MILES AHEAD II

Let’s hope this font stays with us longer than the last one. Please note that I have selected “ARIAL BLACK” as the font to show my mastery and control over a machine that thoroughly intimidates and manipulates me,… almost at will.
We were talking about the mental aspects and properties of training and coaching peak performances. Quite frankly, since the loss of the original font I have lost the stream of thought associated with the topic and so will continue with a less cogent effort that hopefully will make sense as I offend some people in what I am about to present.
In many instances the ultimate success of an athlete depends upon the science and detached judgments employed by both athlete and coach. It is my feeling that if a coach has an athlete as his/her best friend, then one, or both, is seriously skewed ans screwed. It disturbs me when I hear a coach refer to “MY Athletes”. The same applies when I hear athletes refer to “My Coach”. The degree to which the first person singular possessive is used and abused, often determines the degree that dispassionate and scientific decisions are compromised. The same can be said about athletes that refer “My Training” as opposed to “My Racing”. If there is too much emphasis and centering on “training”, then there is a lessening of the focus and drive toward competing and competition, which, after all, is the ultimate goal and objective of competitive athletics. I have often heard athletes and coaches express reluctance to  attend a competition because it will interfere with “training”.. What can be more specific to competitive training than attending a competition to see exactly where you are in the scheme of things, and with that knowledge, return to workouts with a more certain sense of what is needed for further improvement ?
While I am on the topic of pet peeves, let me share another one that is mental and psychologically centered. Coaches and athletes constantly talk about the need to “focus”. To a degree this is necessary, but in actual competitive situations, it is more critical that athlete and coach have the ability to “refocus”. Very rarely will things go according to the manner and mode we have been told we need to focus on in order to optimize results. All too often “stuff happens” that requires a last minute, second, or nano-second modification or adjustment . I have seen great athletes make these changes and adjustments, and less flexible and adaptive athletes cave in and falter. The same can, unfortunately, be said for coaches as well.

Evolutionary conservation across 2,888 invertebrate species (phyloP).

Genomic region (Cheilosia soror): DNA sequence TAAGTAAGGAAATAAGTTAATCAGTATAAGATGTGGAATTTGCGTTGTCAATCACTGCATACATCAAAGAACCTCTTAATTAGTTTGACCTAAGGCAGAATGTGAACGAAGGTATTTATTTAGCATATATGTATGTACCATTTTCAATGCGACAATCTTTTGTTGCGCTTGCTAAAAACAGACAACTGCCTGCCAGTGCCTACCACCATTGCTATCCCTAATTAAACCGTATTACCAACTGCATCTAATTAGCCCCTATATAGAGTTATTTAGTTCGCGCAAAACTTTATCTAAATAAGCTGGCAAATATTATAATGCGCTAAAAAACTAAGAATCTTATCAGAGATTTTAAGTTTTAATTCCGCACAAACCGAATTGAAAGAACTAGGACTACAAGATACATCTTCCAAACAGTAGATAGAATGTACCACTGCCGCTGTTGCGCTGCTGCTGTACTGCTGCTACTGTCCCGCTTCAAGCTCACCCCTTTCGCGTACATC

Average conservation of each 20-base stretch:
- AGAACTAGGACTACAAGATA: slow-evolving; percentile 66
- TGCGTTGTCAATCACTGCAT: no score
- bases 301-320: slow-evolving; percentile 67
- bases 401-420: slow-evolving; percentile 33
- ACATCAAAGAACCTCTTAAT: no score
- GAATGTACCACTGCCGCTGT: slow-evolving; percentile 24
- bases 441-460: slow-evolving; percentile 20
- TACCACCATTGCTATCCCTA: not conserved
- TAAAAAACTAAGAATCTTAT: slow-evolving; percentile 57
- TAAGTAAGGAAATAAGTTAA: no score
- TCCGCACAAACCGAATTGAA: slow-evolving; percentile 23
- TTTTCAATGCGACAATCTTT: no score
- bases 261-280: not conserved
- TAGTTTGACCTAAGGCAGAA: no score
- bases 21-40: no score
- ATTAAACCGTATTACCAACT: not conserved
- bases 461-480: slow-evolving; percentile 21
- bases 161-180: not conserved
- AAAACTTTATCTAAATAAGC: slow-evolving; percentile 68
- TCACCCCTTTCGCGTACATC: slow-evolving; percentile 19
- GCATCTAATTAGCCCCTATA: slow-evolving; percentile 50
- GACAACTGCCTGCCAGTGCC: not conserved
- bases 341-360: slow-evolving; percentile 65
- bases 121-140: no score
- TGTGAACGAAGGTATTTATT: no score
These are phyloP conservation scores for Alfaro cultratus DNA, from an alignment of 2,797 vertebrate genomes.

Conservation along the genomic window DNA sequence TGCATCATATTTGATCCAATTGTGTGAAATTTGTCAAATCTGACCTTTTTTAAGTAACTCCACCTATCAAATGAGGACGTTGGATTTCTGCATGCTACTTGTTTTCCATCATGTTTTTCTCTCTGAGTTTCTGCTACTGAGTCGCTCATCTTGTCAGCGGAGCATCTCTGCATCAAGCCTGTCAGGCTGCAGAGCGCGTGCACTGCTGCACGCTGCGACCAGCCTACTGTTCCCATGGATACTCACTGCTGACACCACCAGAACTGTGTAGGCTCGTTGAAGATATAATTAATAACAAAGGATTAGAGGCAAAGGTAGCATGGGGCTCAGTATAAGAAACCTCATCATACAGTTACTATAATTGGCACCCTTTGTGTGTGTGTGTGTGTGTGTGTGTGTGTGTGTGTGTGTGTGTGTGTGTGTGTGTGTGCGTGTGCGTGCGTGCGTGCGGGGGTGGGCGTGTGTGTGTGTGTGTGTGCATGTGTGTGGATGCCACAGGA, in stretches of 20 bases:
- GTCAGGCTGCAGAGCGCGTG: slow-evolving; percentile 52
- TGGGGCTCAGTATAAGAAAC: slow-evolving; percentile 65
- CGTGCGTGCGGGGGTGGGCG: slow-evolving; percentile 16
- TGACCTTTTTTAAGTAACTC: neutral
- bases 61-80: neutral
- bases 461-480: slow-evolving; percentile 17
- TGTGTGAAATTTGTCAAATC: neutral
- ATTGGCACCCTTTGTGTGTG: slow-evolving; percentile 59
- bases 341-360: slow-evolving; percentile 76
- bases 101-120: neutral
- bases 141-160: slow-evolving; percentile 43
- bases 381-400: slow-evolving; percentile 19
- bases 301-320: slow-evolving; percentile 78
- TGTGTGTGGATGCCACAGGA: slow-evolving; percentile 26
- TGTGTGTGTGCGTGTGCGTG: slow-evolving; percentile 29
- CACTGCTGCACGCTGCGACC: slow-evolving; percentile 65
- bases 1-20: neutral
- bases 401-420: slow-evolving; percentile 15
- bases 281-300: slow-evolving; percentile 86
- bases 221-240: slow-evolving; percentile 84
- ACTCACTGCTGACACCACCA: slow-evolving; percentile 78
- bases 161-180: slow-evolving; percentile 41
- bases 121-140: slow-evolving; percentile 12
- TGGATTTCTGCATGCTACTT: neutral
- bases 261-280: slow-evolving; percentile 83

At major international meets like the Olympic Games and World Championships, where there is a monitor in the warm up area, I never venture into the stadium for running events. The reason being, as long as I am in the warm up area, I pretty much remain a coach, somewhat dispassionate and science centered. When I enter the stadium and join in with the electricity and excitement, I become more of a spectator and fan than is good for making the necessary judgments and decisions necessary to really help the athlete through the next round. What is really revealing is the number of coaches who coach athletes to the podium who are fighting me for optimum positions with which to view the monitor in the warm up area.
I guess the thrust of what I am attempting to convey is the fact that coaches need to be coaches and teachers, and in order to do that effectively there needs to be a certain physical and psychological distance between coach and athlete. In order to make the mental decisions necessary to maximize training and competitive results, there has to be a certain delineation and separation. I take great and unusual pride in the fact that athletes that I have coached have achieved their best results when I was a continent and ocean away. Jeff Atkinson and Patti Sue Plummer both were Olympic finalists in Seoul in 1988. This was the very apex and pinnacle of their athletic dreams and drive up to that point. They were in Seoul, Korea and I was in Palo Alto, California. Last May David Oliver ran 12.95, his PR and best performance ever, for 110 hurdles in Doha, while I was in Orlando, Florida, a continent and ocean away. Let’s face it, there are too many coaches who want athletes to be totally dependent upon them, rather than have the athlete rely upon their own skills, talent, and ability that they a possess. At the Olympic Games in Beijing I witnessed an athlete come totally unglued because the coach did not have a pass to get into the warm up area. This kind of dependency builds up a real and/or perceived need that is not only counter-productive to maximizing performances but is self-defeating and causes a form of self-denial and self-denigration within the athlete that is not healthy for either party.  A marathon athlete was advised by the coach that attendance at a seminar of other athletes in the same event to get the latest insights and knowledge provided by USOC scientists and successful USATF coaches about how to handle the topography, heat and humidity factors of the Beijing course, would result in a permanent separation between coach and athlete. The athlete did not attend.
It is obvious from the above, that coaches are just as susceptible to making major mental and psychological errors as athletes. Those, athletes and coaches, who find the ability to successfully negotiate the distance between their left and right earlobe, will find themselves “Miles Ahead” of those who do not.
Brooks T. Johnson
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